Monday Author: Susanne Skinner
“If you think your body and mind are two, that is wrong; if you think that they are one, that is also wrong. Our body and mind are both two and one.” ~ Shunryu Suzuki
The mind and the body are not two separate entities, although they are often considered interchangeable. They work together to nurture physical and emotional health, intertwined in what’s known as the mind-body connection.
The many ways we think, feel, and act are triggers for bodily responses. Positive emotional responses influence longevity. By developing good mental and physical health we create a strong mind-body connection. Both require balance for good health, immunity, and fitness—especially when you are looking at fifty in the rear-view mirror.
Healthy Body ~ Healthy Mind
The mind differs from the brain by virtue of one simple fact. The brain is tangible; the mind is not. The brain is an organ whereas the mind is the realm of intellect and thought. A healthy mind-body connection links our beliefs, attitudes, and behaviors and underwrites positive physical health.
Surprisingly, mental health professionals continue to differ on the definition of the mind. The default of a healthy mind used to be the absence of mental illness, with not much thought given to a bodily connection.
Three hundred years ago, medicine treated the mind and body as one. During the 17th century the western world began to view them as distinct. Doctors treated the body as having fixable and replaceable parts not connected to the mind.
Strides in twentieth-century medicine continue to confirm strong connections between the mind and body. Studies prove our senses take in information from the environment, sending electrical signals through the nervous system, where the brain gives them meaning. The brain then releases neurochemicals. These send electrical signals to regulate the body and control movement, influencing our mental and physical well-being.
In his book “Understanding the Mind-Body Connection | Balanced Achievement,” Dr. James Gordon says,
“The brain and peripheral nervous system, the endocrine and immune systems, and all the organs of our body and all the emotional responses we have share a common chemical language and are constantly communicating with one another.”
In other words, there is a mind-body connection in all of us.
The Benefits of Physical Fitness for the Mind
Physical fitness strengthens the mind- body connection, which in turn strengthens our emotional health. Being active burns calories but engaging in targeted and diverse forms of exercise increases endurance, heart health, muscle strength and coordination. Practicing cardio-respiratory fitness increases mental fitness.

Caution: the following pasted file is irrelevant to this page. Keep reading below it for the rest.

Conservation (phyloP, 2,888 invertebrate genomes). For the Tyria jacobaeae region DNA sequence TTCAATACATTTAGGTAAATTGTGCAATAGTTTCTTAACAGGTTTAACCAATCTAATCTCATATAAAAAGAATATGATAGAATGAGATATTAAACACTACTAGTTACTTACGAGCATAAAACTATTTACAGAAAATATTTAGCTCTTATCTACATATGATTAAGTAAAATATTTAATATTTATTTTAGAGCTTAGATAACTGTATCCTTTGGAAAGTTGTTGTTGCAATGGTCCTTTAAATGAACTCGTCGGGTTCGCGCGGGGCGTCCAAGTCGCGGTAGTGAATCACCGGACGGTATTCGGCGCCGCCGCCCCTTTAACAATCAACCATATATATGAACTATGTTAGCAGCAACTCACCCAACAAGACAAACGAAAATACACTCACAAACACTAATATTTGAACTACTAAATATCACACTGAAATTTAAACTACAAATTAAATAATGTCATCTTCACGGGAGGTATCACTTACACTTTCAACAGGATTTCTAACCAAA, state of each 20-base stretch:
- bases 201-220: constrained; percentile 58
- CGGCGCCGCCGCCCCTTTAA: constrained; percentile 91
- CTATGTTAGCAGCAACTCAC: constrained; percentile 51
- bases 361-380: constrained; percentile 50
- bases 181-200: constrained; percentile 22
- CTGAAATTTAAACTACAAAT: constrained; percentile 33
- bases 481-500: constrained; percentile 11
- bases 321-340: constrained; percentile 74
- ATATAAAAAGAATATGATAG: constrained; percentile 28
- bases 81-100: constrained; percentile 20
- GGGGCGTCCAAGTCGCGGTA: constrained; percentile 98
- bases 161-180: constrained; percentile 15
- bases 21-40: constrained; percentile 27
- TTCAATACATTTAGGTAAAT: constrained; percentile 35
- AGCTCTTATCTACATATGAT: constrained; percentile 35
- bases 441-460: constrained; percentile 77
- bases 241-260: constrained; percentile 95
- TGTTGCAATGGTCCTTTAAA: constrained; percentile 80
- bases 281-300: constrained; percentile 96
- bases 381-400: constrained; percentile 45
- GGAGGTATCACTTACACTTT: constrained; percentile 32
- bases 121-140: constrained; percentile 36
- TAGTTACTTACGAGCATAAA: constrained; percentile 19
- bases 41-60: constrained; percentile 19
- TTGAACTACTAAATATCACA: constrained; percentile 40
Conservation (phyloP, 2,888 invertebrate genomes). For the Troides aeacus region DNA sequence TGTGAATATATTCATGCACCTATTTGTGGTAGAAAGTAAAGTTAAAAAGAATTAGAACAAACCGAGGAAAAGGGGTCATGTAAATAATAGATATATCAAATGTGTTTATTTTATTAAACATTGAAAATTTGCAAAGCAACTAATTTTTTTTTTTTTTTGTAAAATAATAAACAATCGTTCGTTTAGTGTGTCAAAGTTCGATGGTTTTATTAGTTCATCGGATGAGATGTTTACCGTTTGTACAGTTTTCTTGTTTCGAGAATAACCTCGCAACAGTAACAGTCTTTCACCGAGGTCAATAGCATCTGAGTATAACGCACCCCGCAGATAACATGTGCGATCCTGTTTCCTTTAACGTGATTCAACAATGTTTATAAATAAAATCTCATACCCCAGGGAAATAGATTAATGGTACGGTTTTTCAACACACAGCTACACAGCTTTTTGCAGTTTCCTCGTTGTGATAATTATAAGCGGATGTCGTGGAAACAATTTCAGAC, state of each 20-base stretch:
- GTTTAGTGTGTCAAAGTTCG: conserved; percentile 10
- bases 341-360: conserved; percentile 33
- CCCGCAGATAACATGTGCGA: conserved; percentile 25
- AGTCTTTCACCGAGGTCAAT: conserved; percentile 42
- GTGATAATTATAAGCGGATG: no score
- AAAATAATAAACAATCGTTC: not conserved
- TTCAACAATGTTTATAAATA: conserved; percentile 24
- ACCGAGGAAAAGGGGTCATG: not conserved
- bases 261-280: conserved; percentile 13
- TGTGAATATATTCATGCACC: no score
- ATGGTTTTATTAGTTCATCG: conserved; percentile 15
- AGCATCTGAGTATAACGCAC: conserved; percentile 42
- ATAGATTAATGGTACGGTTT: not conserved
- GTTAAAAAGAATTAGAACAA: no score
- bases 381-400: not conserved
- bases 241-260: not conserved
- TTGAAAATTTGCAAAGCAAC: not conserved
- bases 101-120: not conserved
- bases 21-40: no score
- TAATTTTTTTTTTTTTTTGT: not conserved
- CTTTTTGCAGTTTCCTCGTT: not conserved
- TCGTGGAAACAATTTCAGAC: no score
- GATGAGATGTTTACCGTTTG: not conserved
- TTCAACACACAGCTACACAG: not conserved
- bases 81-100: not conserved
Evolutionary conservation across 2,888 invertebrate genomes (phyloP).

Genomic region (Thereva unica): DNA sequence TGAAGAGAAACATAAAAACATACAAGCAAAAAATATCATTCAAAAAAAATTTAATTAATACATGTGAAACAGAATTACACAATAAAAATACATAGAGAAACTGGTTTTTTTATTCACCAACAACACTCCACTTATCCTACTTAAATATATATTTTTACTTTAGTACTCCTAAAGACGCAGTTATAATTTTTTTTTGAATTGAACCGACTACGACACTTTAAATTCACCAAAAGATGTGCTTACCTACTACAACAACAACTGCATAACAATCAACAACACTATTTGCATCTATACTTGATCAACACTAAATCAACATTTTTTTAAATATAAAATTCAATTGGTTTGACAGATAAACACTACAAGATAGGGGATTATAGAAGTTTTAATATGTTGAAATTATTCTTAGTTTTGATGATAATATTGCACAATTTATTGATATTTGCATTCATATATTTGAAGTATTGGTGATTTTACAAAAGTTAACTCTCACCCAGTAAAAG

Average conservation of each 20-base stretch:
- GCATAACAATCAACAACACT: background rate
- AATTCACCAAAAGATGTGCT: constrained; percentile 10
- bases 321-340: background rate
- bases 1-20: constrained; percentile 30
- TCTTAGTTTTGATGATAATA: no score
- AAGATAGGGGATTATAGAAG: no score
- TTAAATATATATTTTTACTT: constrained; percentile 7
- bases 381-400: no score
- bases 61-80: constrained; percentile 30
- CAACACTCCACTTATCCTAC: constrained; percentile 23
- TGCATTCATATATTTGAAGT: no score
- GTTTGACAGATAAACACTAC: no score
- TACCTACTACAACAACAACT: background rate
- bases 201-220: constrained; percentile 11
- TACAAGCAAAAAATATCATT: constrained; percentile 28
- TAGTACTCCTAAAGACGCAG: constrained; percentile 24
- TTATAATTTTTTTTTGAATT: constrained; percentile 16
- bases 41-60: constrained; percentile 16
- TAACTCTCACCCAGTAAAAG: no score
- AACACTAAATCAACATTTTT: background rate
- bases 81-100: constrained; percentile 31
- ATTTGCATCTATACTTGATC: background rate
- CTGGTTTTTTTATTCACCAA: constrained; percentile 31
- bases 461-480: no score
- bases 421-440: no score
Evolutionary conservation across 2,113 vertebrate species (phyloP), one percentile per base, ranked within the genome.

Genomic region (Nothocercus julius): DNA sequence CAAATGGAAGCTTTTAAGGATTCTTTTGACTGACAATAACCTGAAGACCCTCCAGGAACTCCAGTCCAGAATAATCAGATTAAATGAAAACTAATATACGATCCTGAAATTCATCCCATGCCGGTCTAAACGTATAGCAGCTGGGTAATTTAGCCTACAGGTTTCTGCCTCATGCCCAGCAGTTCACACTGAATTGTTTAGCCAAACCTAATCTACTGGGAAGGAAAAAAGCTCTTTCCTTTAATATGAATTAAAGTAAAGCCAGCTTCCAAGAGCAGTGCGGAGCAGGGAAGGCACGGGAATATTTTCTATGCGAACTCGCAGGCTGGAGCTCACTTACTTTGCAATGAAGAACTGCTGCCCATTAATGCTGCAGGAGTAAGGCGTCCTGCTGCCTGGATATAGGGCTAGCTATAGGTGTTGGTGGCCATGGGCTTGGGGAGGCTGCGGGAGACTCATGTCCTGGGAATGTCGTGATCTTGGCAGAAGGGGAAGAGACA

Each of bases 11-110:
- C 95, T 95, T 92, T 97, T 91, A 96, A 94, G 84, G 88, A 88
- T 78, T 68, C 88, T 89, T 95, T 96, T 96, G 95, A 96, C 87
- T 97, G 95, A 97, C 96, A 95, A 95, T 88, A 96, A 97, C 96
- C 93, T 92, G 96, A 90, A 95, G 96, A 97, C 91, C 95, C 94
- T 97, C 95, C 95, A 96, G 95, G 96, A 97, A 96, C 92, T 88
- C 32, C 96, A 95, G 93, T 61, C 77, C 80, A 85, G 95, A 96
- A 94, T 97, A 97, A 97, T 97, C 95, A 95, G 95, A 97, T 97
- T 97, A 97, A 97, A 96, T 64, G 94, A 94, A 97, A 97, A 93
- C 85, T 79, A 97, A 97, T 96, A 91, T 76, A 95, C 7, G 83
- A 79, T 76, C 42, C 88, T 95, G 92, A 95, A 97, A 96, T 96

Conversely, poor emotional health weakens the body’s immune system. We’re more likely to develop colds or other illnesses when going through emotionally difficult times, causing us to ignore our health by not exercising or eating in balance. This often leads to poor sleep quality; depriving our body of rest, weakening our mental and physical connection and the body’s ability to heal.
The Power of Endorphins
Endorphins are happy hormones. The word endorphin comes from the words endogenous, meaning from within the body, and morphine, an opiate pain reliever. Endorphins are natural pain relievers that give the body a natural high.
The central nervous system and the pituitary gland produce endorphins. These act on the opiate receptors in our brains, reducing pain and boosting pleasure. The body releases endorphins in response to discomfort or stress, along with activities like laughing, eating and exercise.
These actions produce chemicals known as neurotransmitters—messengers between gaps called synapses in our nerve cells. The number of neurotransmitters in the synapse at any given time determines a person’s mood.
Benefits of Endorphins:
- Reduce stress and anxiety
- Regulate appetite
- Support weight reduction
- Pain management
- Alleviate depression
- Boost self esteem
There is a direct connection between a positive attitude and a healthy body. According to the Mayo Clinic, positive thinking increases the length and quality of life while decreasing levels of depression and stress. It also reduces the risk of death from cardiovascular disease and develops stronger coping skills to see you through the tough times.
When I began my physical fitness program, I found it difficult to regain some of my flexibility—a result of damaged neural pathways.
Humans are born with a blank slate. We create these pathways as we grow. A neural pathway forms when a new thought or piece of information is perceived for the first time. Repetition builds stronger and more dominant pathways in your brain until they become second nature.
To put it simply, some of my connections were lost during my illness, requiring me to rebuild and develop new ones. By increasing and varying my exercise routines I began to form new neural pathways. I did this by repeating a particular action (in my case exercises) until my brain defined a new permanent pathway—a process that takes roughly three weeks.
Remember to Rest
The design of the human body includes rest and repair. Take time for both to recharge yourself physically and mentally. Resting and sleeping allow the body and brain to re-energize and maintain their vital functions. Strong mental and physical health require rest and restoration every single day, allowing us to live longer and age gracefully.